Here's What You Don't Know about UnitedHealth Group, Today's Best Dow Stock

One of the Dow's latest additions has been one of the market's best stocks for the past three decades.

Feb 24, 2014 at 12:15PM

The Dow Jones Industrial Average (DJINDICES:^DJI) is having a pretty good day today, as investors seem more convinced than before that recent indications of economic weakness are more the result of bad weather than the beginning of a major downturn. The index is now up more than 1% at 12:20 p.m., with all but five components in positive territory.

One blue-chip stock, however, is running well ahead of the pack -- UnitedHealth Group (NYSE:UNH) is leading all Dow components with a 3.2% gain this morning after news regarding the success of the health insurer's recently introduced online bill payment system. The myClaims Manager system has processed $20 million in payments to more than 50,000 health care providers, and it should help UnitedHealth streamline its operations going forward.

That's good news if you're a UnitedHealth shareholder, and you're probably well aware of the company's efforts to thrive in this new Obamacare-driven world of health care. But how much do you really know about UnitedHealth? Here are a few fascinating facts from this Dow stock's history.

UnitedHealth was founded in 1977 as United Healthcare, a holding company for the acquisition of Charter Med, which was one of the very first "health maintenance organizations," or HMOs, formed (in 1974) after the passage of the Health Maintenance Organization Act in 1973.

UnitedHealth went public on Oct. 18, 1984. If you'd bought $1,000 worth of shares on its first day of trading and reinvested all dividends, you'd have seen your investment grow to be worth more than $500,000 today:

UNH Total Return Price Chart

UNH Total Return Price data by YCharts.

UnitedHealth was the first to create and implement a pharmacy benefits business, which handles prescription drug claims at retail pharmacies. Today, more than 210 million Americans have a pharmacy benefits management, or PBM, program, and UnitedHealth remains one of the largest in the sector with its OptumRx subsidiary. The only larger publicly traded PBMs are Express Scripts (NASDAQ:ESRX) and a subsidiary of CVS Caremark (NYSE:CVS).

By 1991, when UnitedHealth graduated from over-the-counter exchanges and joined the New York Stock Exchange, its shares had already grown by 1,000%:

UNH Total Return Price Chart

UNH Total Return Price data by YCharts.

When UnitedHealth joined the Dow in 2012, it became the first health insurer component in the index's century-plus history, and was the third health care stock on the Dow. It is also the second company from the broader insurance industry to join the Dow, although it is presently nearly three times the size of earlier insurer-addition Travelers (NYSE:TRV).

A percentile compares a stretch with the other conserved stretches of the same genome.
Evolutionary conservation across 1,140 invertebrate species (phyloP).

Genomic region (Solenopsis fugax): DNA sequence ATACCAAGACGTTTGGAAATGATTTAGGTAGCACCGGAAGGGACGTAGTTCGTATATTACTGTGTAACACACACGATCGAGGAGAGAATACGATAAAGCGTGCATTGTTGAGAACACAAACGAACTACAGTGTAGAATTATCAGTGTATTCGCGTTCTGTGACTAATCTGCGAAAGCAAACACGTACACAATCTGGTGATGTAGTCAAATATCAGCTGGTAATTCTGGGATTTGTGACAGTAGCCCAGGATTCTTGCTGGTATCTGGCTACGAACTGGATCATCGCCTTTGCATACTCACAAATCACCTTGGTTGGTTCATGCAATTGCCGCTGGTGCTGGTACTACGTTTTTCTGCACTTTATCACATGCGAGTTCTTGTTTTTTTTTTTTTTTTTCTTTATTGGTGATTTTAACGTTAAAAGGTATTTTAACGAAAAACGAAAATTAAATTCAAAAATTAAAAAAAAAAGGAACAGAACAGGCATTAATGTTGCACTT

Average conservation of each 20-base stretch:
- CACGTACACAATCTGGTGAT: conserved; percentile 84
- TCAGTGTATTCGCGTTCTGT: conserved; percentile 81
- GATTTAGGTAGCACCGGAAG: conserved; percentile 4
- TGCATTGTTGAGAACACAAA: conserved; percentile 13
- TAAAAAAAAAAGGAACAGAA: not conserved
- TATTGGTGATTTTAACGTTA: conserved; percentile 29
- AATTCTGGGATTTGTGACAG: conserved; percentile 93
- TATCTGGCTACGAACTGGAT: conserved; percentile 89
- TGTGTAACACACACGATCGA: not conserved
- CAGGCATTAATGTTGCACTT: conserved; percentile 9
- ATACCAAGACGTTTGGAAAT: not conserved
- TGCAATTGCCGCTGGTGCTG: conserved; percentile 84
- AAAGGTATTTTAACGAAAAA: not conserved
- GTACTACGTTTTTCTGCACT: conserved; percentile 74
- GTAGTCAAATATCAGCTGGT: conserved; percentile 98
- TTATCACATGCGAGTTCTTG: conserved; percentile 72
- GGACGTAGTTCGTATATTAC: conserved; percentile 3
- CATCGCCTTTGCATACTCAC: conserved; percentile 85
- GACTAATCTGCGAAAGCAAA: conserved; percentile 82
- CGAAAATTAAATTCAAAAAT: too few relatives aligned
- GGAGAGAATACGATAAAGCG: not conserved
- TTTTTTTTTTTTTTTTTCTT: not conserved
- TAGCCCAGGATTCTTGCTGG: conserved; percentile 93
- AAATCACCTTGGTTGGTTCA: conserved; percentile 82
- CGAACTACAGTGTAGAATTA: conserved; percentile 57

With more than 85 million people on its rolls, UnitedHealth is the largest health insurer in the United States. It also claims policyholders in 125 other countries. 

Do you know any more interesting facts and figures about UnitedHealth that you think we should know? Share your knowledge with a comment in the box below.

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Alex Planes holds no financial position in any company mentioned here. Add him on Google+ or follow him on Twitter @TMFBiggles for more insight into markets, history, and technology.

The Motley Fool recommends CVS Caremark, Express Scripts, and UnitedHealth Group. The Motley Fool owns shares of Express Scripts. Try any of our Foolish newsletter services free for 30 days. We Fools may not all hold the same opinions, but we all believe that considering a diverse range of insights makes us better investors. The Motley Fool has a disclosure policy.

A Financial Plan on an Index Card

Keeping it simple.

Aug 7, 2015 at 11:26AM

Two years ago, University of Chicago professor Harold Pollack wrote his entire financial plan on an index card.

It blew up. People loved the idea. Financial advice is often intentionally complicated. Obscurity lets advisors charge higher fees. But the most important parts are painfully simple. Here's how Pollack put it:

The card came out of chat I had regarding what I view as the financial industry's basic dilemma: The best investment advice fits on an index card. A commenter asked for the actual index card. Although I was originally speaking in metaphor, I grabbed a pen and one of my daughter's note cards, scribbled this out in maybe three minutes, snapped a picture with my iPhone, and the rest was history.

More advisors and investors caught onto the idea and started writing their own financial plans on a single index card.

I love the exercise, because it makes you think about what's important and forces you to be succinct.

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Everything else is details. 

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